I haven’t updated much lately because I’ve been working on my new webcomic, which debuts tomorrow, Monday the 17th April. Updating twice a week, Mondays and Wednesdays.
You should check it out!
A comic of ghosts and gunpowder, set in 11th Century Japan. Guaranteed to be the best web-based graphic novel about Japanese exorcists that you’ll read all week.
Genza, a exiled nobleman-turned-monk, is offered a chance to redeem himself by undertaking a perilous journey to Heian Kyo. Will Genza be prepared to confront his own demons in order to save the life of the man who exiled him, will his daughter Masako make a new life for herself in the city, and does a stranger met on the road offer a chance for a new way forward?
The Historical Setting
Heian Japan ran from roughly 780 to 1160 and is seen as a golden age of Japanese culture. It produced arguably the first novel, Murasaki Shikibu’s Tale of Genji, and one of the most famous ancient diaries, Sei Shonagon’s Pillow Book. The authors worked as ladies-in-waiting to rival empresses. There’s a snide reference in Murasaki’s diary criticizing Sei’s writing as “presumptuous” and “full of imperfections”, and a small but active modern Sei/Murasaki slash fiction fan base.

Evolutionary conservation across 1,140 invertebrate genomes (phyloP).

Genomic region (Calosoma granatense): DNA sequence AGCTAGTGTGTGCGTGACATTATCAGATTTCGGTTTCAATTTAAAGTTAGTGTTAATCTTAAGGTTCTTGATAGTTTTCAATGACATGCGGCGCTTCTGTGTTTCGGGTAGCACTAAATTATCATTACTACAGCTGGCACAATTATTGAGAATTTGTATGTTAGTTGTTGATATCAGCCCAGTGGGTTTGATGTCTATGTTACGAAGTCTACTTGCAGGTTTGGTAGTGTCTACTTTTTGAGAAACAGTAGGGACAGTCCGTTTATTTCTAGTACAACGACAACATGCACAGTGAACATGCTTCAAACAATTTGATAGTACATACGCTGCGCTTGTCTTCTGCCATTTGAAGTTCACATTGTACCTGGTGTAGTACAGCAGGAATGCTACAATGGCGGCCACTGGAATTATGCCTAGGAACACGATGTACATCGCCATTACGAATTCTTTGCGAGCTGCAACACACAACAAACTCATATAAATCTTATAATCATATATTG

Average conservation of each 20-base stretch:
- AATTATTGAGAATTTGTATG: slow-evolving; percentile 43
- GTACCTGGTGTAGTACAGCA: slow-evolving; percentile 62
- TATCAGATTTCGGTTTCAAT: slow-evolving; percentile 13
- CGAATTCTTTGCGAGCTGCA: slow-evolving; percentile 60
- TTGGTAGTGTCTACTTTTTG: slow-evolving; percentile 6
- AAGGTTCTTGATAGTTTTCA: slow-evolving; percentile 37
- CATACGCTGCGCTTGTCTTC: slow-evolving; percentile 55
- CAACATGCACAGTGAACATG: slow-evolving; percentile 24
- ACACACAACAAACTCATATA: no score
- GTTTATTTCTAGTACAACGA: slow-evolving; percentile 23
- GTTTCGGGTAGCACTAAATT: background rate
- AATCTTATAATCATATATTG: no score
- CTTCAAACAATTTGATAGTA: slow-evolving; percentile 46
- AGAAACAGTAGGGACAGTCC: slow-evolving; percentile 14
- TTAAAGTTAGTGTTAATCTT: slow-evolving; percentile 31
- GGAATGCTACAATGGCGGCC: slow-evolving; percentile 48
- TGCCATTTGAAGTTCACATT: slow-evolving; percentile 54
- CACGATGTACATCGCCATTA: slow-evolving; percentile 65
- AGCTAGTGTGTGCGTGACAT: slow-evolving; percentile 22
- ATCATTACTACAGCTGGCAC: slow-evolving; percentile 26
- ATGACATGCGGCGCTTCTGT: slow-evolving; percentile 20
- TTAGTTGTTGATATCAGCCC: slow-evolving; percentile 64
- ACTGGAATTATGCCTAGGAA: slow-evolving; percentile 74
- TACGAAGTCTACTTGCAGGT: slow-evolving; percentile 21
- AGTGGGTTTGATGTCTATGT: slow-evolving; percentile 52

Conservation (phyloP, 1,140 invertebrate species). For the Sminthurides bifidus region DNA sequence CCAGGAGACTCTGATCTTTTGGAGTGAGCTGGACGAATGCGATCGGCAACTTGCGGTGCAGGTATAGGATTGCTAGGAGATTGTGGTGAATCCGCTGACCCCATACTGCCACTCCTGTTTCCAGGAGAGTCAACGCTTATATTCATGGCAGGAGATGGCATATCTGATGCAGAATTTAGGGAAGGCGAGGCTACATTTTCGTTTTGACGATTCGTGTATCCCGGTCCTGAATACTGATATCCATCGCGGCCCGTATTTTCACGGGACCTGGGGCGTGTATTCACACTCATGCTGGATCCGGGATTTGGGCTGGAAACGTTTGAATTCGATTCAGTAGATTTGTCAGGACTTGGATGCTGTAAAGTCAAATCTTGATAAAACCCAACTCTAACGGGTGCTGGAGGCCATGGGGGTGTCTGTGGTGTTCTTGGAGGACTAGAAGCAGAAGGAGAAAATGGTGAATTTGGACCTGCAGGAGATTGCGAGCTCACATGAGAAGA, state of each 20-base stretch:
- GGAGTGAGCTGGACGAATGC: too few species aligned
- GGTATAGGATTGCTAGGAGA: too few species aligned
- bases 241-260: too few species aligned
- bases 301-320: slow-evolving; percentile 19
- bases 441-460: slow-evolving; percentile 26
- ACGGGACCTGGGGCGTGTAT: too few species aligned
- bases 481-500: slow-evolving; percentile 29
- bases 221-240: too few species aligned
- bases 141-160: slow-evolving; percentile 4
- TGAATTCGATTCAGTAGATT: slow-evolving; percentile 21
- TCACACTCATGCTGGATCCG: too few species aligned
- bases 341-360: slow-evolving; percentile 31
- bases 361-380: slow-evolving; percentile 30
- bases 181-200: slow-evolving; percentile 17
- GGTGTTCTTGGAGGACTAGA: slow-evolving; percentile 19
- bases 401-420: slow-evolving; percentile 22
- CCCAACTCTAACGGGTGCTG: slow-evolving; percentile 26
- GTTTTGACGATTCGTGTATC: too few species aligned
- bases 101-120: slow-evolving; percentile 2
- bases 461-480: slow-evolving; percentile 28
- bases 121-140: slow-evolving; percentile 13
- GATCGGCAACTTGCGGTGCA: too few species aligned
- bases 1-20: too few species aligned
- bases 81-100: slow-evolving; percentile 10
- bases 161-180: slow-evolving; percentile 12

The Heian period is also known for the art of writing poetry, the founding of the modern city of Kyoto (Heian Kyo) and the beautiful costumes worn by high ranking court ladies.
I was introduced to Heian culture as a teenager by Liza Dalby’s novel The Tale of Murasaki, and read as many books written and based in the period as I could get my hands on. Several years later, on the bullet train from Tokyo to Kyoto, I wondered what it would be like to make the same journey a thousand years before. Eventually that thought became this story.